• @DaveK said:

    @El_Heffe said:
    JS has it's uses and some of it is even important. But any more I'm finding it almost as annoying as Flash. I started using NoScript a while back and I've found that I can block a very large percentage of JS and suffer no ill effects.
    +1to that. I've been using NoScript since forever and never had cause to regret it. Most sites work without it; I don't really care if the comments don't work; on the rare occasion when I hit a site that shows up blank without it, it's just some random link that I followed while idly surfing and don't actually care about; I can temporarily enable script easily enough when I actually do want to use webmail, play a game or watch a video, and by only enabling it for the actual domain and not all the embedded adverts the site is far more responsive than when js is just globally enabled; and of course I get the general benefit of being immune to drive-by browser exploits. In my experience so far, js adds very little value to almost all sites in practice. I don't even have anything whitelisted and still suffer no appreciable day-to-day inconvenience.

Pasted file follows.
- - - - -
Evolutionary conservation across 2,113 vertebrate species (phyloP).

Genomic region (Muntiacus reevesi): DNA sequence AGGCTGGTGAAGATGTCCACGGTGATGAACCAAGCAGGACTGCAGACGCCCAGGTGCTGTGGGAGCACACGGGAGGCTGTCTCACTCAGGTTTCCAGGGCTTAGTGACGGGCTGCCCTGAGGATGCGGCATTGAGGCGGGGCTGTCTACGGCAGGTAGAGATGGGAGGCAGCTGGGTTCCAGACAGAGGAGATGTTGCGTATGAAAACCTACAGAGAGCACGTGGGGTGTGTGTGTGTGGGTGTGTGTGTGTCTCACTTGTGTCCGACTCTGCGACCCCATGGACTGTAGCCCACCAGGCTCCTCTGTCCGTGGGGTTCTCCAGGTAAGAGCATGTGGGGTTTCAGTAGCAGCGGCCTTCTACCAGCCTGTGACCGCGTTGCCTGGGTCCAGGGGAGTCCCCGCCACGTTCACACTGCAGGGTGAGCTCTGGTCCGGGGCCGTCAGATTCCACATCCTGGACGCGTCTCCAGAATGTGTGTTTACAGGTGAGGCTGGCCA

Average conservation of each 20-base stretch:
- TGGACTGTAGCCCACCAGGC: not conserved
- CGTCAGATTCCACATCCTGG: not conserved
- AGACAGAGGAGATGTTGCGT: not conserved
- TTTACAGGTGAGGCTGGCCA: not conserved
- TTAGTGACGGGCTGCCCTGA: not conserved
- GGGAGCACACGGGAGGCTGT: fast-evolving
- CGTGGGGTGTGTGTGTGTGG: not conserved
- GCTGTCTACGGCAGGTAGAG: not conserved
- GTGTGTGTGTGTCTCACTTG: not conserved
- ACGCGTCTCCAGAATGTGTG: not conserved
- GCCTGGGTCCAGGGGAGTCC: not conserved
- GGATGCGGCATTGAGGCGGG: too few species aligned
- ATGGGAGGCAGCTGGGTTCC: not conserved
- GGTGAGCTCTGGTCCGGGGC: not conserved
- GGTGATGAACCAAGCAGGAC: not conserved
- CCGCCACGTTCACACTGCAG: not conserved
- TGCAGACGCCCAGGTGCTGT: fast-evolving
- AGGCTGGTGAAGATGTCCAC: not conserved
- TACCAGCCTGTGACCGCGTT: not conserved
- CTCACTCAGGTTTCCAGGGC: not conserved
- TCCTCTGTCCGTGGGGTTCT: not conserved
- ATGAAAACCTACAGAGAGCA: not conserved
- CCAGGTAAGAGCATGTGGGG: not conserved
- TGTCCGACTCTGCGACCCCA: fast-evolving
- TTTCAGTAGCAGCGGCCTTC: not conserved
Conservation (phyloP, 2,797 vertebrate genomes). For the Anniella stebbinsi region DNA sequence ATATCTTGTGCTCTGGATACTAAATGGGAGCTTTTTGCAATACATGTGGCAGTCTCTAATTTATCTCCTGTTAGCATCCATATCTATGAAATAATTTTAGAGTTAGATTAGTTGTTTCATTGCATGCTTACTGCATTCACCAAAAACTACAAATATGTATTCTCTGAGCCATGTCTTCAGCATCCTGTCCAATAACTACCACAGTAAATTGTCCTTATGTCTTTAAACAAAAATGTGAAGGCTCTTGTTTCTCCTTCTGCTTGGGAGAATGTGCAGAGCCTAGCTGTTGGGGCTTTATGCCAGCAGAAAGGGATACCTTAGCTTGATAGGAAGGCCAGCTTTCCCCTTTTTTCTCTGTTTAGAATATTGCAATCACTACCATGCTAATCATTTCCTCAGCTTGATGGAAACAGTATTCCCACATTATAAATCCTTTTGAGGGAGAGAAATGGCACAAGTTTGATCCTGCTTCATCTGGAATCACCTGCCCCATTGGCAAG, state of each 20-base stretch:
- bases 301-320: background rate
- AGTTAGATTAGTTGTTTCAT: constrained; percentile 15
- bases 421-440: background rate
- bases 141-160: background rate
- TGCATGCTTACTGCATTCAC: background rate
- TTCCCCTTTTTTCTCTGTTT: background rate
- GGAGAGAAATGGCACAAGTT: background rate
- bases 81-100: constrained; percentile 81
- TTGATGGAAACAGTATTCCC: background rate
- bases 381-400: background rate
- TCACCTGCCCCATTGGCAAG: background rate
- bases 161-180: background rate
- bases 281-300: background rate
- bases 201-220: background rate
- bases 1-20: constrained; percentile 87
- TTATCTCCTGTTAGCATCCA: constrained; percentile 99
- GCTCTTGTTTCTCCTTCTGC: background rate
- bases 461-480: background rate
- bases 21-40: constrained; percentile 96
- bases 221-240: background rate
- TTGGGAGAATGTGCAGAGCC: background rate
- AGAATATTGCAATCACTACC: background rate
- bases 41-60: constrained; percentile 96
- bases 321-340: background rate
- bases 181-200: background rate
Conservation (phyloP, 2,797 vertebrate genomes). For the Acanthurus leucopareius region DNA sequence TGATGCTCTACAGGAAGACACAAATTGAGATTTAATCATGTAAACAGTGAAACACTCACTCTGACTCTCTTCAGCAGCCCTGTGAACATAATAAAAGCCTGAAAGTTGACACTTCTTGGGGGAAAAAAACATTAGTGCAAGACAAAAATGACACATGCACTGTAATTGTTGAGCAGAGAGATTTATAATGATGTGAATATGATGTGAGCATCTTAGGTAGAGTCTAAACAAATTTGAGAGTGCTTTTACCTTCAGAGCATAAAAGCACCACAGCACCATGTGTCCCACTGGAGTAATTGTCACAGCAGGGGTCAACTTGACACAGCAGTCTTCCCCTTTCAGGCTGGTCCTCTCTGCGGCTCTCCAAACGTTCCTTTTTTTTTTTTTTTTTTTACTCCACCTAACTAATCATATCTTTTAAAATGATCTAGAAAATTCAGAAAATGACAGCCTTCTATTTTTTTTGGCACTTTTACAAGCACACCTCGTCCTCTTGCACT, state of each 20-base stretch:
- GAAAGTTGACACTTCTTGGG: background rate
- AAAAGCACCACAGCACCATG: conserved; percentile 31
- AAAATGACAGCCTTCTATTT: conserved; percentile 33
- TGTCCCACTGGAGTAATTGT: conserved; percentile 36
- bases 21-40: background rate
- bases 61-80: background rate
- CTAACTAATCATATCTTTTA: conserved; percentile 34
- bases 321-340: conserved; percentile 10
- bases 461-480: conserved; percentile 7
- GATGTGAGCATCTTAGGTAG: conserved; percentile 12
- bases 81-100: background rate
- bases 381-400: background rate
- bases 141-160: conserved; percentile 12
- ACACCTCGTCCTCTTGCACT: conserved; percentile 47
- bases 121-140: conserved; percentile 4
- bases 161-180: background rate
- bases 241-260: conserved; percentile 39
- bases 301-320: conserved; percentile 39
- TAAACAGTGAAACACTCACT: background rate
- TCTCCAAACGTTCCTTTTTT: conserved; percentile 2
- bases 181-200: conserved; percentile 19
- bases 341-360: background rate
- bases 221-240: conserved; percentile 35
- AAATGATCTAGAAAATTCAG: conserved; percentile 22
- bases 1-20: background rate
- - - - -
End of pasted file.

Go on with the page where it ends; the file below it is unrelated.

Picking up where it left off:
Fair enough. I myself block JS most of the time.

    But that doesn't prevent me from enjoying seeing experiments like this animated quine, this WebGL globe or this explanation of Bézier splines; or even useful stuff like graphs/charts done with D3 or this page scroll widget.



  •  We must use different sites.... earlier today I took a look at the logs, and gleamed the top 100 sites. Well over half of them are "active sites" (online banking, real-time financials) where JS (typically AJAX) is key to the operation, less than 20% were "pure" static content, leaving about 25% where JS was "used for something" but was not critical to the normal use-cases (for me) of the site....